Detailing Pre-Hung Entry Doors on CNC
A description of what's involved in equipping a CNC router to prep doors for hanging, including cutting to size and mortising for hardware. November 8, 2007
My friend tells me his company uses a CNC to pre-hang entry doors...? But since he does not work in that department, he does not know how they do it.
From contributor W:
If you mean doing all the hardware prep on a door, sure. We do thousands of doors a month. Hinge preps, beveled edges, cylinder and mortise lock prep, concealed closers, door bottoms, mortise astragals, exit devices and any other prep specified by the customer. We use a Biesse Rover 24 with the pod and rail system. We use standard endmills for the holes and 4 aggregates ($$$) for the edge work.
From the original questioner:
Are these operations done with the completed door laying flat on the table? What do you mean by 4 aggregates ($$$)? I take these are very expensive tools. I'm planning to use a Thermwood cs40 for these operations.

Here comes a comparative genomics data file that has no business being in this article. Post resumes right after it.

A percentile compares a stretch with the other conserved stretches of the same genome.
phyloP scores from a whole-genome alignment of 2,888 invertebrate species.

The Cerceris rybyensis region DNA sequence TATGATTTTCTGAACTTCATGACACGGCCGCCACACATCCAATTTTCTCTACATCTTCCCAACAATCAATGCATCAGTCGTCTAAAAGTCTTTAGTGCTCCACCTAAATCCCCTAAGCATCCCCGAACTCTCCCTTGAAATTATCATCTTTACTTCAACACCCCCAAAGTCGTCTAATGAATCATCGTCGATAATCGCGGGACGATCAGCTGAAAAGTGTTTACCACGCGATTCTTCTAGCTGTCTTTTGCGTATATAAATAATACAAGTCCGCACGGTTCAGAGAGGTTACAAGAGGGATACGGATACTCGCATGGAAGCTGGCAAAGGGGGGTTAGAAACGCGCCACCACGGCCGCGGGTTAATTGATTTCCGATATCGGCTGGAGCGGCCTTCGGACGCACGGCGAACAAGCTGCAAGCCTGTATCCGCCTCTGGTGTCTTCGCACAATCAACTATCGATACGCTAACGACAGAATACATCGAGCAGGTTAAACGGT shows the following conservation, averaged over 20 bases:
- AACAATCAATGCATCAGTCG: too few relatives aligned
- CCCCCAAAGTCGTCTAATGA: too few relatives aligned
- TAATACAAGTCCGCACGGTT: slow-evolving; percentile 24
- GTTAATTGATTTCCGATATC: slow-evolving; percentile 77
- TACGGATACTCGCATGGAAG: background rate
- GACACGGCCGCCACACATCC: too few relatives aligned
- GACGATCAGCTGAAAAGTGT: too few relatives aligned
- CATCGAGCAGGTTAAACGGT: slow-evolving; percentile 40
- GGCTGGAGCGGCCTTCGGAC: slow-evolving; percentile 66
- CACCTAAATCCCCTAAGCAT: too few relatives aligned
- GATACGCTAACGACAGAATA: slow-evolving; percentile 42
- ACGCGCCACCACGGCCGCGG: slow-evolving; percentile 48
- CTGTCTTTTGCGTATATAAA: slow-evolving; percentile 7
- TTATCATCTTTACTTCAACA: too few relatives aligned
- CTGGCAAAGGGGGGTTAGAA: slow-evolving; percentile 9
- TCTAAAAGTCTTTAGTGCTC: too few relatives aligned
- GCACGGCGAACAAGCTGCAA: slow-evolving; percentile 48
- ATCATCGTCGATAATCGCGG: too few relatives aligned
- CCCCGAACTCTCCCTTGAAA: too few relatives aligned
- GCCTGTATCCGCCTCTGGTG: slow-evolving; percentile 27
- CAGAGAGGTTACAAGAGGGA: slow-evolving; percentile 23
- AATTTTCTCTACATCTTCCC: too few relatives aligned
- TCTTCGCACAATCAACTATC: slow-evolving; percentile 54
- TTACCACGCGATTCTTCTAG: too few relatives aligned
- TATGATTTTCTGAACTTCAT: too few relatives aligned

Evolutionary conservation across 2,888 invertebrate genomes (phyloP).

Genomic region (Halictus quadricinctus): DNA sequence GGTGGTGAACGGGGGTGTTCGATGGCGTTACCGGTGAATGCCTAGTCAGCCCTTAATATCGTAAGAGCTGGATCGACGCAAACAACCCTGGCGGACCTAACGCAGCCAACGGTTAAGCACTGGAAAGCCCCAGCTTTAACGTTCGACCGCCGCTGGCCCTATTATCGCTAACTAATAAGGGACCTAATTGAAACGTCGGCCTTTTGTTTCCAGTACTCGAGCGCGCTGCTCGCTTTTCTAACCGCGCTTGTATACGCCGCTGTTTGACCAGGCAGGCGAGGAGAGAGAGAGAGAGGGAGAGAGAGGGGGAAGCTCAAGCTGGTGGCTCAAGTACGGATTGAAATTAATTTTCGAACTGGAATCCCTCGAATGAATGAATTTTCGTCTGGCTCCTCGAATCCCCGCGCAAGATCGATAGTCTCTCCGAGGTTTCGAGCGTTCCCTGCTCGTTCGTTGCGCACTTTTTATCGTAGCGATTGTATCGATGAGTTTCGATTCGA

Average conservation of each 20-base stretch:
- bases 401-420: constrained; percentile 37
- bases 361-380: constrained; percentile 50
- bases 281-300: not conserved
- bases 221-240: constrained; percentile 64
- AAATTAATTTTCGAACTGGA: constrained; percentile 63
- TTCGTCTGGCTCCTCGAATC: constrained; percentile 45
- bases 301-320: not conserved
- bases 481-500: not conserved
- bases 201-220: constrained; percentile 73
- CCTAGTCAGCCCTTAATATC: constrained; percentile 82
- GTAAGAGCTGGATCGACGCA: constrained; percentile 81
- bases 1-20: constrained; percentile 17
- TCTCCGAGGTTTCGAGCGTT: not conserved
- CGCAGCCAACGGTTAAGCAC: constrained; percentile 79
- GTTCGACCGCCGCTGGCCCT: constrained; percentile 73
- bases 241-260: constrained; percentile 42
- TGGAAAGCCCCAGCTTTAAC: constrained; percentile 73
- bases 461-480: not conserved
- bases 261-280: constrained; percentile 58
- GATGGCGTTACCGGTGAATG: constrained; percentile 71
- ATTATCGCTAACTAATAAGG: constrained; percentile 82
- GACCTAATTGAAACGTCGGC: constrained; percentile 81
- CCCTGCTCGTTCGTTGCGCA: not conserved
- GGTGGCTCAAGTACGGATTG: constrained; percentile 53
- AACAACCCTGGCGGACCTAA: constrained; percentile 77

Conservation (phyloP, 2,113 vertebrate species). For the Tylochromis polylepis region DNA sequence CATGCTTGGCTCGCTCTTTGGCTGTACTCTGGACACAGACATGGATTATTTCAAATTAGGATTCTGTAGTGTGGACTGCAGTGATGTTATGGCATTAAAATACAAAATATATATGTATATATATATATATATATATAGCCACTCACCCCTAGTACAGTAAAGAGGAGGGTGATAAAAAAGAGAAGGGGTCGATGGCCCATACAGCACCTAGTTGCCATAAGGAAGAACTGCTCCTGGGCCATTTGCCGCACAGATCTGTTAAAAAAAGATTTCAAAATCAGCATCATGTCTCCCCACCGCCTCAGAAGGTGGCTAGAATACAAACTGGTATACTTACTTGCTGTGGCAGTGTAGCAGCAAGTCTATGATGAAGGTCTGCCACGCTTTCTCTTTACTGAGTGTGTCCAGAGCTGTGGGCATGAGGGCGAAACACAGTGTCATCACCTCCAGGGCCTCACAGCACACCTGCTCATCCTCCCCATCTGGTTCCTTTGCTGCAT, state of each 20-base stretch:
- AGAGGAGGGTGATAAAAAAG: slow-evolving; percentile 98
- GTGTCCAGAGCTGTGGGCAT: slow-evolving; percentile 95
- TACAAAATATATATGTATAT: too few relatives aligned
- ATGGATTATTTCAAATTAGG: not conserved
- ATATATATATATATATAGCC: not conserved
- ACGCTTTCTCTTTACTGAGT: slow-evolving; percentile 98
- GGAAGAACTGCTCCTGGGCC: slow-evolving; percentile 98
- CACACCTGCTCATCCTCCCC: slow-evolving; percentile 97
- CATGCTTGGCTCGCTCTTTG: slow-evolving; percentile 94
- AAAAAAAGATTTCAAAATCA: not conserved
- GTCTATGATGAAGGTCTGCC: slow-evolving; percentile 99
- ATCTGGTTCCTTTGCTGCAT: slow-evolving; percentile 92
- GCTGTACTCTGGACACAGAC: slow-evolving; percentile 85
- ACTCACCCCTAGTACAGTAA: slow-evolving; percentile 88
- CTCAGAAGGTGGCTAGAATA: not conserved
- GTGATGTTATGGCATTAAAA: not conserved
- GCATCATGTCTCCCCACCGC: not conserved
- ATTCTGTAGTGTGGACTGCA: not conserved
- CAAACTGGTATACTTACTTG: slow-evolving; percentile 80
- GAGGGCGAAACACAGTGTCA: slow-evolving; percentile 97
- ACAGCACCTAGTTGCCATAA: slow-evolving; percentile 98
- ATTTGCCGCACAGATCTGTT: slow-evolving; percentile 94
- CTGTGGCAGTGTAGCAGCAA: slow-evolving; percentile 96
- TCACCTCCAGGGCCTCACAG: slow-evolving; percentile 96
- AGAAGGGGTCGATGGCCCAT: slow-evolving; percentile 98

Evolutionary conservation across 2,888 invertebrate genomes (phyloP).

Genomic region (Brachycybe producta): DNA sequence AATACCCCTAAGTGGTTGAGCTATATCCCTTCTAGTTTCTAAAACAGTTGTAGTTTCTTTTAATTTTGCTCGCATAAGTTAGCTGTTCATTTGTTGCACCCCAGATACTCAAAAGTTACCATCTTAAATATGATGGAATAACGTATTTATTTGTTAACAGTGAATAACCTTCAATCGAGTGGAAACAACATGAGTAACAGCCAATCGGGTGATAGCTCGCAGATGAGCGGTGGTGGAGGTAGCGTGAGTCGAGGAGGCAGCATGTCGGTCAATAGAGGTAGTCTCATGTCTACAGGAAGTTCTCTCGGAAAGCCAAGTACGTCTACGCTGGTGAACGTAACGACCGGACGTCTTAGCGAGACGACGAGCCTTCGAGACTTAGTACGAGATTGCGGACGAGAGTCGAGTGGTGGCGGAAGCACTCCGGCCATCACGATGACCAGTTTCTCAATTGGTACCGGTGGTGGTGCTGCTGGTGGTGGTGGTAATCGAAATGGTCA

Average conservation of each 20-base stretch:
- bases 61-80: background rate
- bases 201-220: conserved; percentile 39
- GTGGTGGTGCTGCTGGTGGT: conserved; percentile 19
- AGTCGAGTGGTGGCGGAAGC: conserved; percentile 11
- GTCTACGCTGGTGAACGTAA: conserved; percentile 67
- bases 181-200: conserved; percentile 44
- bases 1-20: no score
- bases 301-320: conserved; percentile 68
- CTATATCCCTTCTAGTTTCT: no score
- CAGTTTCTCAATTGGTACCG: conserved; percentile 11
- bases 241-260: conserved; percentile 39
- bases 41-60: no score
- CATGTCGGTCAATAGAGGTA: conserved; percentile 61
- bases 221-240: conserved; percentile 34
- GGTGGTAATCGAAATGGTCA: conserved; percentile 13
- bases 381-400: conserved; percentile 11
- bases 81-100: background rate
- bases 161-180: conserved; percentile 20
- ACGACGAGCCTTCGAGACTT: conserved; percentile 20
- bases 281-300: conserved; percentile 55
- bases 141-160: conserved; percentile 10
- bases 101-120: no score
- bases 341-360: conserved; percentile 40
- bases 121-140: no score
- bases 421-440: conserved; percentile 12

From contributor J:
You can probably expect to spend about 5 to 8,000 dollars. Don't skimp. Cheaper units tend to have an rpm maximum that is far slower than what your spindle is capable of spinning. This will slow down your feed rates.
From contributor W:
Yes, the completed door lies on the table on vacuum pods. The door then gets cut to length with an aggregate with a saw blade, then beveled at 3 degrees with an aluminum shaper head mounted on a shaft that fits our HSK taper, then picks up an aggregate that is set at 3 degrees to do the hinges and lock face preps, then picks up a tool to do the function holes, and then picks up another aggregate to do the deep mortise pockets and other preps that require a bit that can cut 4.75" deep, then onto another aggregate that cuts from below for function holes on the bottom of the door (when required). The aggregates we run are 1 Benz flex head, and 3 Biesse ones that came with the machine when new. Most of our aggregates are worth between $10k and $12k.